Hi all, I started feeling nodules on the upper left side of my left breast back maybe around Aug. After fighting with my doctor for 2wks to get a diagnostic breast mammogram, she finally sent over the order. I have a family history of breast cancer (mom, aunt, grandma's sister, etc) but my BRCA came back negative (which is good).
My mammo & ultrasound came back negative. I then refered myself to a breast specialist since I feel these nodules and I know they're there. They ordered a breast MRI (late Dec) & it showed 3 nodules on the left breast at the same location that I feel them and one nodule on my right breast. They're about 4mm is size each. I've been seeing an oncologist for another cancer that I may have and they ordered a PET scan. The PET scan showing mild uptake in these axilliary lymph nodes. Now I just had a ct scan follow-up from the same oncologist and it shows an abnormally high number of axillary lymph nodes on both sides.
On top of this, I have dense breasts. I think it was called something like dense fibroglandular breast tissue. Which I should probably ask on this forum if this is great news, since the breast specialist PA that I was originally seeing told me that she wished all of her patients had this. I thought that maybe she was a little crazy & confused. That's the opposite of what I've read.
Does anyone on here have or know of anyone that has breast cancer that has spread when the nodules are 4mm in size? The doctor doesn't seem to want to biopsy anything.
First of all I must say that you have NOT been diagnosed with Breast Cancer and enlarged axillary nodes can be an indication of many things other than Cancer. I notice you mention "may have" in regards to another cancer .... this, whatever it is, could be the cause of the enlarged nodes as well. I think at this point the recommendation of a short term follow-up is right on .... all tests seem to have returned negative results except for the enlarged nodes. Hypoechoic simply means that the area reflected less echos than would normally be expected. I'm not sure why you are considering the spread of cancer when you have not been diagnosed with cancer. Dense breast tissue is not at all unusual ... it does make it more difficult to discover some things but you have had a Breast MRI which did indicate the nodules that you mention. It would be quite unusual to have cancer in both breasts at the same time and I notice you stated that nodules were found in both breasts. I'm not sure that 4mm is too small to biopsy .... I suppose you could get a second opinion from a Breast Surgeon since you seem to be quite concerned about these nodules. Your Oncologist should be able to do any further investigation that is necessary as well as recommending a biopsy of the breast nodules. You might discuss it in detail with him/her and go from there. Regards ....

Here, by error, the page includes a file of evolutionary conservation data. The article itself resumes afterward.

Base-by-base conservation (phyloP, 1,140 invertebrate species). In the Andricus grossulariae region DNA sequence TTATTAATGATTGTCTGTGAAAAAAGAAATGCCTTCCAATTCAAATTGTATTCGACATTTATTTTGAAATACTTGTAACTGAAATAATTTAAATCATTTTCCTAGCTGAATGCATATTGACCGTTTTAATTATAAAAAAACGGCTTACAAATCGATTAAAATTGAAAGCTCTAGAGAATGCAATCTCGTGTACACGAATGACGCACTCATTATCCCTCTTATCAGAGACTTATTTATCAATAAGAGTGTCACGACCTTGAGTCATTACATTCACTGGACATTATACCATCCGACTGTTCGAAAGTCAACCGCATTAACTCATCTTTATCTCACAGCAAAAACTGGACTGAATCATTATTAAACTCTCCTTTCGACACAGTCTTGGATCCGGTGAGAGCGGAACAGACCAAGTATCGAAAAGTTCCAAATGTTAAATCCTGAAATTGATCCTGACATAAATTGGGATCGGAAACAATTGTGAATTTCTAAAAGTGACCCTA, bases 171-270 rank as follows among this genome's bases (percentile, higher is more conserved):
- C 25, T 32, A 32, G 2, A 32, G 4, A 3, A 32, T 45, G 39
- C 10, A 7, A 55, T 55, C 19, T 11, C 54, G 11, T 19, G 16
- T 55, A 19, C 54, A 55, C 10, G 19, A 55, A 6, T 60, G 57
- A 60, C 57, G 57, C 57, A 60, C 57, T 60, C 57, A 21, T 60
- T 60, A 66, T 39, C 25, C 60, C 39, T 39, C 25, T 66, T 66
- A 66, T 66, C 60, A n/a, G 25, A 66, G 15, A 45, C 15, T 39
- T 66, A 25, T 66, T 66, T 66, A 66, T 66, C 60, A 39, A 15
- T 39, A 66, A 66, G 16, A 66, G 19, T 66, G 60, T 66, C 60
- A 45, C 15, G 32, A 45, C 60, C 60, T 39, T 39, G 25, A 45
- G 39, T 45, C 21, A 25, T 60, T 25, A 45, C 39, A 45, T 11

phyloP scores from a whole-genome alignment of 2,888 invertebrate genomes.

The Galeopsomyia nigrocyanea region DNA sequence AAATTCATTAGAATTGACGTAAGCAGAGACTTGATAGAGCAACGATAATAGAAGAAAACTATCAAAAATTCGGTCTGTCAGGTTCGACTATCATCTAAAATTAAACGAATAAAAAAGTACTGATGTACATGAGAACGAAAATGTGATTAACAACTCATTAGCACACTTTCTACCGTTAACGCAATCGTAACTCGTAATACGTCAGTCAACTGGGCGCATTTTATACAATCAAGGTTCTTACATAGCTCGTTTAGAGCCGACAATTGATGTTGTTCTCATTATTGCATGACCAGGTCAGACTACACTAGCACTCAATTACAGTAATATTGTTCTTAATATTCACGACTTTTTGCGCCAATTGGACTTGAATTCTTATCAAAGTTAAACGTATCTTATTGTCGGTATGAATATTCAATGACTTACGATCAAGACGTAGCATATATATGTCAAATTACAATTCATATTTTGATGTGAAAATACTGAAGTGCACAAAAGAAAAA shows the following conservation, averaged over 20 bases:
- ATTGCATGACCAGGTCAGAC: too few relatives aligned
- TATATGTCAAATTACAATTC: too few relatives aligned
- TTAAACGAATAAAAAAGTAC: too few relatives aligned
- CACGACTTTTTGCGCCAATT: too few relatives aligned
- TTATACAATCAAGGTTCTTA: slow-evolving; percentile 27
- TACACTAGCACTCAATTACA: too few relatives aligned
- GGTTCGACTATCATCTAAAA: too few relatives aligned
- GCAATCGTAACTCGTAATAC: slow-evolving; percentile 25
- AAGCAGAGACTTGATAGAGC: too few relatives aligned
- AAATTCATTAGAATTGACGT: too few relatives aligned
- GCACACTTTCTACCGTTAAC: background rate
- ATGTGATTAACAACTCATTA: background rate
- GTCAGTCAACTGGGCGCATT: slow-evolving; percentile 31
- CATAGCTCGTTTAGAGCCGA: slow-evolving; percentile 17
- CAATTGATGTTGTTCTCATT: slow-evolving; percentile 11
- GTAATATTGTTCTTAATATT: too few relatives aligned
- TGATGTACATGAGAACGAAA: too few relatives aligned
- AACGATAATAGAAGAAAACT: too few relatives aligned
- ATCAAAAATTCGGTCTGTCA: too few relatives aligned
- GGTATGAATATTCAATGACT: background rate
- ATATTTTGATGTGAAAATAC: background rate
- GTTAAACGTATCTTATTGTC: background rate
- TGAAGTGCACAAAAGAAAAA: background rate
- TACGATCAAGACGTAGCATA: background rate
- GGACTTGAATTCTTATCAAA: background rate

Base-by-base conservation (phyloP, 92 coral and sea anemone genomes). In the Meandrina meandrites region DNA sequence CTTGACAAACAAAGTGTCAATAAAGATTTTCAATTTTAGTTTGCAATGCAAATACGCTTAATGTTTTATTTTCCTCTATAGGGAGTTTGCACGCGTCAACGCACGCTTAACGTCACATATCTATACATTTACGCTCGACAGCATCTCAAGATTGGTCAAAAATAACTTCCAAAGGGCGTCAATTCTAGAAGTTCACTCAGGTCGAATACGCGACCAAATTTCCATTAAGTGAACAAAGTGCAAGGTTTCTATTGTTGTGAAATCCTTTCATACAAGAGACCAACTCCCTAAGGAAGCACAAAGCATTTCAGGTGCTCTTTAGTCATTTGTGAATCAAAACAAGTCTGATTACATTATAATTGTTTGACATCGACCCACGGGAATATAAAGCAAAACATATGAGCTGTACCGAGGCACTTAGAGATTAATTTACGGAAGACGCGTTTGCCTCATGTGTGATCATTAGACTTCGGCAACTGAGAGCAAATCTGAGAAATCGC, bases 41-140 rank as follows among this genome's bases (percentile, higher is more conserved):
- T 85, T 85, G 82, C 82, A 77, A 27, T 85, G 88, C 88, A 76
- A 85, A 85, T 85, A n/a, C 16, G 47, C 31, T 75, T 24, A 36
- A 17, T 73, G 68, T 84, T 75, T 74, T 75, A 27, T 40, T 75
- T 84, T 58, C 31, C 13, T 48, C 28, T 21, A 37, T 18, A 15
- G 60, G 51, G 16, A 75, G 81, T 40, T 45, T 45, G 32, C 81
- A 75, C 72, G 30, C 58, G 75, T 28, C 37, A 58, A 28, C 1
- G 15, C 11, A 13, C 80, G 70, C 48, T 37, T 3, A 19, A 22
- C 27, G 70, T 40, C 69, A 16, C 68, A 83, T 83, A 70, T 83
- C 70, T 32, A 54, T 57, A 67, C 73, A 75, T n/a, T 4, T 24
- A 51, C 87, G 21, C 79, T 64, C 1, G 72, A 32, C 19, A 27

Thanks for your response. I was actually just wanting to find out if anyone has had a malignant breast nodule the size of 4 mm that has metastasized.
I know that I have not been diagnosed with breast cancer, however that doesn't mean that I don't have it. Both of my parents died young from cancer and, actually, none of their scans ever showed their tumors.